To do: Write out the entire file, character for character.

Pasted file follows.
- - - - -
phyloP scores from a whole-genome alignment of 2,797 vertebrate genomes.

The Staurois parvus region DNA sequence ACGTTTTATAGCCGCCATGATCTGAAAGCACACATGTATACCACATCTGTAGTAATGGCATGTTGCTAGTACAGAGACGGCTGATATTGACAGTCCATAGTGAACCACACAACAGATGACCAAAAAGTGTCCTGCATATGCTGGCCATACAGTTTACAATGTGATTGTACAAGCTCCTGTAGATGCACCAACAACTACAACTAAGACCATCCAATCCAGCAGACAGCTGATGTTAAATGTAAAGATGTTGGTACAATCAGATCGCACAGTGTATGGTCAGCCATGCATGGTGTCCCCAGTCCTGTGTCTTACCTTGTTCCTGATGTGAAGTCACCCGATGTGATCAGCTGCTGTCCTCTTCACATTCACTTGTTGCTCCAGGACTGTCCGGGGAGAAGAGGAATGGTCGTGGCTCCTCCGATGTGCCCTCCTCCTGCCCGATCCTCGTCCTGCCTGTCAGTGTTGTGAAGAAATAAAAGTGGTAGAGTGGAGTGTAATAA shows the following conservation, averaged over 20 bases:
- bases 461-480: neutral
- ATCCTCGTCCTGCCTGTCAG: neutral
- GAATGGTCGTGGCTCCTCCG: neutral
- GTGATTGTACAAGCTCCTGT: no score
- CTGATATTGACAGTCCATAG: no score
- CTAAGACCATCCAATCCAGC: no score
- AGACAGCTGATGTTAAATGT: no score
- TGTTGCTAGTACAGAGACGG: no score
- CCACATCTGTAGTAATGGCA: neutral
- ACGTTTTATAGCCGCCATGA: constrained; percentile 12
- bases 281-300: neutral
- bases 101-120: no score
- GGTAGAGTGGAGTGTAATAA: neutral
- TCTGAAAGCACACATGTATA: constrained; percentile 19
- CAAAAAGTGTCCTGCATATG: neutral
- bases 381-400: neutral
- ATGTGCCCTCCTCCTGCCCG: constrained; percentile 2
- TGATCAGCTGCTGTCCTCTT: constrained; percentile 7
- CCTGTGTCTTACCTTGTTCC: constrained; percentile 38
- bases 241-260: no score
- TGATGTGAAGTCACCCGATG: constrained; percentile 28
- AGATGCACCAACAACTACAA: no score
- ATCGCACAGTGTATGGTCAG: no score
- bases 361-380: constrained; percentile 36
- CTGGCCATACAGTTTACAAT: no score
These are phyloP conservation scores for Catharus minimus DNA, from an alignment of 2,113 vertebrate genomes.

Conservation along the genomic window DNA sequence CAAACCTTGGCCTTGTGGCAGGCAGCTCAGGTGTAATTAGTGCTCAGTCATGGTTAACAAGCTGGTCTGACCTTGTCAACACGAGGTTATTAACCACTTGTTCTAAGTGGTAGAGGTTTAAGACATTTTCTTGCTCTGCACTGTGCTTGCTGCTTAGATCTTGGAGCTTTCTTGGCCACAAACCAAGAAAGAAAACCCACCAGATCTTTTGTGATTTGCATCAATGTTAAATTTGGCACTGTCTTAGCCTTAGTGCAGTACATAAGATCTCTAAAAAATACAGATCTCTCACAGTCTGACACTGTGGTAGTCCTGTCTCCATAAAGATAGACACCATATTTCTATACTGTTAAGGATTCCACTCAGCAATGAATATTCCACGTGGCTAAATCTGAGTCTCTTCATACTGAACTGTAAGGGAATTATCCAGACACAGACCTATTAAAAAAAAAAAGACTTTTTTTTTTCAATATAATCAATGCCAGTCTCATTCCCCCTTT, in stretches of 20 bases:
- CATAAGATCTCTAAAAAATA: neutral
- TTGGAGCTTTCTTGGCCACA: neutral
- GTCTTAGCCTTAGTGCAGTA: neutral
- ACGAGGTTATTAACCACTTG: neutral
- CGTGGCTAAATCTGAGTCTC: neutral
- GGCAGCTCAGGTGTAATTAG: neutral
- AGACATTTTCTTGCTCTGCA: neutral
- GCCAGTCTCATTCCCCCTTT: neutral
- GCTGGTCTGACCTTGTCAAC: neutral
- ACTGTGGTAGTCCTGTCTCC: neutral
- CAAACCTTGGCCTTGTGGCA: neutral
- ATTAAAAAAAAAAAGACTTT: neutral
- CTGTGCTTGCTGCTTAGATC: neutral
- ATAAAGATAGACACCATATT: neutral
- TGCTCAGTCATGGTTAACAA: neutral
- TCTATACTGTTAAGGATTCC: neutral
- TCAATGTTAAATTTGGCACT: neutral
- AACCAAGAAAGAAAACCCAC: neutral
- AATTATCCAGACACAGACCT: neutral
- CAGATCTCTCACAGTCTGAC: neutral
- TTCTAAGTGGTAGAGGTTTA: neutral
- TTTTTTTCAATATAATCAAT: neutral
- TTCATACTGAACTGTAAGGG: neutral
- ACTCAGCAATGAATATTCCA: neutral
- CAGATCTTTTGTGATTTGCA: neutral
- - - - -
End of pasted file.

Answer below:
phyloP scores from a whole-genome alignment of 2,797 vertebrate genomes.

The Staurois parvus region DNA sequence ACGTTTTATAGCCGCCATGATCTGAAAGCACACATGTATACCACATCTGTAGTAATGGCATGTTGCTAGTACAGAGACGGCTGATATTGACAGTCCATAGTGAACCACACAACAGATGACCAAAAAGTGTCCTGCATATGCTGGCCATACAGTTTACAATGTGATTGTACAAGCTCCTGTAGATGCACCAACAACTACAACTAAGACCATCCAATCCAGCAGACAGCTGATGTTAAATGTAAAGATGTTGGTACAATCAGATCGCACAGTGTATGGTCAGCCATGCATGGTGTCCCCAGTCCTGTGTCTTACCTTGTTCCTGATGTGAAGTCACCCGATGTGATCAGCTGCTGTCCTCTTCACATTCACTTGTTGCTCCAGGACTGTCCGGGGAGAAGAGGAATGGTCGTGGCTCCTCCGATGTGCCCTCCTCCTGCCCGATCCTCGTCCTGCCTGTCAGTGTTGTGAAGAAATAAAAGTGGTAGAGTGGAGTGTAATAA shows the following conservation, averaged over 20 bases:
- bases 461-480: neutral
- ATCCTCGTCCTGCCTGTCAG: neutral
- GAATGGTCGTGGCTCCTCCG: neutral
- GTGATTGTACAAGCTCCTGT: no score
- CTGATATTGACAGTCCATAG: no score
- CTAAGACCATCCAATCCAGC: no score
- AGACAGCTGATGTTAAATGT: no score
- TGTTGCTAGTACAGAGACGG: no score
- CCACATCTGTAGTAATGGCA: neutral
- ACGTTTTATAGCCGCCATGA: constrained; percentile 12
- bases 281-300: neutral
- bases 101-120: no score
- GGTAGAGTGGAGTGTAATAA: neutral
- TCTGAAAGCACACATGTATA: constrained; percentile 19
- CAAAAAGTGTCCTGCATATG: neutral
- bases 381-400: neutral
- ATGTGCCCTCCTCCTGCCCG: constrained; percentile 2
- TGATCAGCTGCTGTCCTCTT: constrained; percentile 7
- CCTGTGTCTTACCTTGTTCC: constrained; percentile 38
- bases 241-260: no score
- TGATGTGAAGTCACCCGATG: constrained; percentile 28
- AGATGCACCAACAACTACAA: no score
- ATCGCACAGTGTATGGTCAG: no score
- bases 361-380: constrained; percentile 36
- CTGGCCATACAGTTTACAAT: no score
These are phyloP conservation scores for Catharus minimus DNA, from an alignment of 2,113 vertebrate genomes.

Conservation along the genomic window DNA sequence CAAACCTTGGCCTTGTGGCAGGCAGCTCAGGTGTAATTAGTGCTCAGTCATGGTTAACAAGCTGGTCTGACCTTGTCAACACGAGGTTATTAACCACTTGTTCTAAGTGGTAGAGGTTTAAGACATTTTCTTGCTCTGCACTGTGCTTGCTGCTTAGATCTTGGAGCTTTCTTGGCCACAAACCAAGAAAGAAAACCCACCAGATCTTTTGTGATTTGCATCAATGTTAAATTTGGCACTGTCTTAGCCTTAGTGCAGTACATAAGATCTCTAAAAAATACAGATCTCTCACAGTCTGACACTGTGGTAGTCCTGTCTCCATAAAGATAGACACCATATTTCTATACTGTTAAGGATTCCACTCAGCAATGAATATTCCACGTGGCTAAATCTGAGTCTCTTCATACTGAACTGTAAGGGAATTATCCAGACACAGACCTATTAAAAAAAAAAAGACTTTTTTTTTTCAATATAATCAATGCCAGTCTCATTCCCCCTTT, in stretches of 20 bases:
- CATAAGATCTCTAAAAAATA: neutral
- TTGGAGCTTTCTTGGCCACA: neutral
- GTCTTAGCCTTAGTGCAGTA: neutral
- ACGAGGTTATTAACCACTTG: neutral
- CGTGGCTAAATCTGAGTCTC: neutral
- GGCAGCTCAGGTGTAATTAG: neutral
- AGACATTTTCTTGCTCTGCA: neutral
- GCCAGTCTCATTCCCCCTTT: neutral
- GCTGGTCTGACCTTGTCAAC: neutral
- ACTGTGGTAGTCCTGTCTCC: neutral
- CAAACCTTGGCCTTGTGGCA: neutral
- ATTAAAAAAAAAAAGACTTT: neutral
- CTGTGCTTGCTGCTTAGATC: neutral
- ATAAAGATAGACACCATATT: neutral
- TGCTCAGTCATGGTTAACAA: neutral
- TCTATACTGTTAAGGATTCC: neutral
- TCAATGTTAAATTTGGCACT: neutral
- AACCAAGAAAGAAAACCCAC: neutral
- AATTATCCAGACACAGACCT: neutral
- CAGATCTCTCACAGTCTGAC: neutral
- TTCTAAGTGGTAGAGGTTTA: neutral
- TTTTTTTCAATATAATCAAT: neutral
- TTCATACTGAACTGTAAGGG: neutral
- ACTCAGCAATGAATATTCCA: neutral
- CAGATCTTTTGTGATTTGCA: neutral